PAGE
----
There are, of course, always struggles on the way, just as all nations have. Corruption, underdevelopment, disparity in wealth, and political instability all plague some or all of West Africa at one point or another, but the nations, particularly Ghana, are still growing. With each passing year, they grow stronger and more able to combat the problems they face and put those problems behind them in order to face the bright future all West Africans make for their future.

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borthong Featured By Owner Jan 4, 2017
What's up with Liberia, why is it left out of the maps?
ToixStory Featured By Owner Jan 4, 2017  Hobbyist Digital Artist
In this world Liberia not yet part of the AEC due to strict standards on what countries can join. They are currently transitioning to joining the AEC, though, so it's likely to happen very soon.
I see in the downright corner that Yugoslavia is somehow still alive and someone still controls the southern caucasus.
Is the soviet union still alive in this TL?
ToixStory Featured By Owner Jun 24, 2016  Hobbyist Digital Artist
Yes, the Soviet Union and Yugoslavia are still alive and kicking in this TL, though both are teetering dangerously toward collapse. It's possible they won't, but something may give sooner than later.
Kraut007 Featured By Owner Nov 21, 2015
Great job!
Such detailed  AU ideas about African nations/ power blocs are rare. 
One can see the effort you put in this. 
ToixStory Featured By Owner Nov 21, 2015  Hobbyist Digital Artist
Thank you for the kind words, glad you like it!
bruiser128 Featured By Owner Oct 5, 2015  Student Traditional Artist
Hold the phone I thought Nasser was only interesting Pan-Arabism?
revinchristianhatol Featured By Owner Sep 7, 2015  Student General Artist
I would find this stupendous, but why isn't Liberia in the AEC?
ToixStory Featured By Owner Sep 7, 2015  Hobbyist Digital Artist
Because the AEC has fairly strict terms on membership, including fiscal policy, relatively open and free government, foreign ties, etc., which Liberia does not yet qualify for. However, since Liberia (like Chad, the Central African Republic, Cameroon, Gabon, and the Republic of the Congo) is an associated state, they have a strong possibility of joining the AEC pretty soon.
revinchristianhatol Featured By Owner Sep 8, 2015  Student General Artist
I can agree with that.
Arminius1871 Featured By Owner Sep 6, 2015
Just amazing, multiple maps in one pic and so much details you´re the best!

When my projects become too big, they lagg sometimes in Photoshop, do you
have similar problems?
ToixStory Featured By Owner Sep 6, 2015  Hobbyist Digital Artist
Inkscape is a little better since it uses .svg files that tend to be fairly lightweight, but yes towards the end this map was getting pretty laggy in Inkscape and I had to wait several minutes just to export it as a .png. 
Arminius1871 Featured By Owner Sep 7, 2015
Ach yes, but therefor your maps are unbelieveable great in quality^^
Last time I wanted to upload sth. on DA and found out, yep it has a limit...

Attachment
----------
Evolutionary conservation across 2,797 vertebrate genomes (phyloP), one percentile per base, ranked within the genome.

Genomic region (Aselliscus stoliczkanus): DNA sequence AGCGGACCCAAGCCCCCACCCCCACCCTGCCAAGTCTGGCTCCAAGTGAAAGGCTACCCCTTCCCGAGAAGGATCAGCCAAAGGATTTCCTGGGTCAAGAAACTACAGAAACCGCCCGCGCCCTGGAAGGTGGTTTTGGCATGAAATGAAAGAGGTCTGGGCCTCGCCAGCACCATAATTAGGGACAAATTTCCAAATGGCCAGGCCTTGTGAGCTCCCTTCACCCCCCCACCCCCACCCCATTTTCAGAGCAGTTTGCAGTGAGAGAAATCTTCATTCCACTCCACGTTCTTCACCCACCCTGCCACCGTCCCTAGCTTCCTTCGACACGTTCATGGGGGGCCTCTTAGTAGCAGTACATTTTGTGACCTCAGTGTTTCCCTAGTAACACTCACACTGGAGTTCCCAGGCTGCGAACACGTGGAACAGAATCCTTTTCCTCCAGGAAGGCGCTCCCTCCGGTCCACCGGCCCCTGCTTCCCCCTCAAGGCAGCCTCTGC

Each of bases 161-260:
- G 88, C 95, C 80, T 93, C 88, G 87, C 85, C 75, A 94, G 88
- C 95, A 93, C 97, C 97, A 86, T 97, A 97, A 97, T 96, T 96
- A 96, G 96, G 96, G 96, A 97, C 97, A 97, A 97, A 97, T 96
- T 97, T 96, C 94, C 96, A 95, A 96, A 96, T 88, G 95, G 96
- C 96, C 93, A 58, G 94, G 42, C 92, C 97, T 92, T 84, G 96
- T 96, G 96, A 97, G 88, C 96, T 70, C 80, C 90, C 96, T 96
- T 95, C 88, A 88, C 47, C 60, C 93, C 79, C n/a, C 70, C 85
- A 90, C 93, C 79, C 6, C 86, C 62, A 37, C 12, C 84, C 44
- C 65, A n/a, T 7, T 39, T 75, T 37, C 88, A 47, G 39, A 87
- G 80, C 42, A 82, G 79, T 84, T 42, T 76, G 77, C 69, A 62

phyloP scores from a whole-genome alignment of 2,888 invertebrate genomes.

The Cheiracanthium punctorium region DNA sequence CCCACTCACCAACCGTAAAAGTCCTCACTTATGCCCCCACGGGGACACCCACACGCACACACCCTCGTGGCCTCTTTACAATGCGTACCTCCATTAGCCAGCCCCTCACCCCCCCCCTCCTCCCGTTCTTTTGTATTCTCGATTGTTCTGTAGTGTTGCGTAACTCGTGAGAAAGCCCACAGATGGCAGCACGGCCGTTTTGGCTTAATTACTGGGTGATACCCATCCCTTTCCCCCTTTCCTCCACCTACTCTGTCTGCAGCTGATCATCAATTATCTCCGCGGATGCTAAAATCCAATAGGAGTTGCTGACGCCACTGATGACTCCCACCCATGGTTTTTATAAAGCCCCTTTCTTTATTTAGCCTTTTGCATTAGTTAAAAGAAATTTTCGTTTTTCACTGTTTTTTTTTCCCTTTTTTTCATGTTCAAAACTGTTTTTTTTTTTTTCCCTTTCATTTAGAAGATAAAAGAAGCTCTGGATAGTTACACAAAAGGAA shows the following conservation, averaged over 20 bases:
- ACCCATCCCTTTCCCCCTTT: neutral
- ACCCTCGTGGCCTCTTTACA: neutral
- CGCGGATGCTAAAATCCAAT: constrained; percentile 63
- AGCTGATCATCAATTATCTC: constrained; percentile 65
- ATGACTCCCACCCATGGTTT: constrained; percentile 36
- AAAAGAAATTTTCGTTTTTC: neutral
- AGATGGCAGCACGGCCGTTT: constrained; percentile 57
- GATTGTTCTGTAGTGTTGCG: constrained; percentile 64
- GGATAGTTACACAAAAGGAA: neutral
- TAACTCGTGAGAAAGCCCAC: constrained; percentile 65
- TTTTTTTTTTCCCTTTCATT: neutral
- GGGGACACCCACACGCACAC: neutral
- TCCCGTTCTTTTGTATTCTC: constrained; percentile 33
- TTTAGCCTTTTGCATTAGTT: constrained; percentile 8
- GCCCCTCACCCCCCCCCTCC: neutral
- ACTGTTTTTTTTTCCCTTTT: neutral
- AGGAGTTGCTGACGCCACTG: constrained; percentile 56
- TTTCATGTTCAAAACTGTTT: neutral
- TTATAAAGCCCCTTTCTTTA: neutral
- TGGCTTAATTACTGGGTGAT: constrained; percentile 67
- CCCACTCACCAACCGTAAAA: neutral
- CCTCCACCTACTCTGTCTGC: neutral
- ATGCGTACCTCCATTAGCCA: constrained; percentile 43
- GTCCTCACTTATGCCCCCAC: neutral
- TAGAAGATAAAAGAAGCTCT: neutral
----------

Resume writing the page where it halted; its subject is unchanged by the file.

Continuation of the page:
don´t go over 80 MB or it says no XD
RvBOMally Featured By Owner Sep 6, 2015  Hobbyist Artist
This is amazing.
FollowByWhiteRabbit Featured By Owner Sep 6, 2015
Mattystereo Featured By Owner Sep 6, 2015
Aww yeah, Columbite oxides! Without enough of that good stuff you can build some particle accelerators and get some science up in this bitch! 
PropagandaStamps Featured By Owner Sep 6, 2015
Briliant work and text!
Scarfield Featured By Owner Sep 6, 2015
1) How much are the maps based on real OTL stats, i'm thinking especially on the "Resources" and the "Population" maps?
2) If the Cold War still goes on, which side is the different African blocs? I guess the Nasserists are backed by the Soviet Bloc, but the OAS, the Africanists (the non-aliied bloc?) and the AEF (Western Bloc?)?

Cool Map!
ToixStory Featured By Owner Sep 6, 2015  Hobbyist Digital Artist
1) A good bit, admittedly, since finding the stats themselves is hard enough already, but I did tweak things a bit so it isn't completely OTL. 2) The Nasserists are backed by the Soviet Bloc, the Africanists are usually pariahs (since it includes South Africa that isn't totally over apartheid and Rhodesia) but get some help from China and, occasionally, the United States, while the AEC gets backing from NATO, especially the UK and France, but has a long-term goal of freeing itself completely from outside help.

The OAS, meanwhile, is more like OTL's African Union but lacks any real teeth since the continent is so sharply divided. The only way they've been able to get most African states to join is to not pick any sides, including, much to the AEC's chagrin, leaving out economic unity of Africa from their agenda.
nanwe01 Featured By Owner Sep 6, 2015
Bravo. beautiful. Nice new topographic palette. Do you have a full one?
grisador Featured By Owner Sep 6, 2015
Tardis218 Featured By Owner Edited Sep 5, 2015
Amazing as always!
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Submitted on
September 5, 2015
Image Size
3.2 MB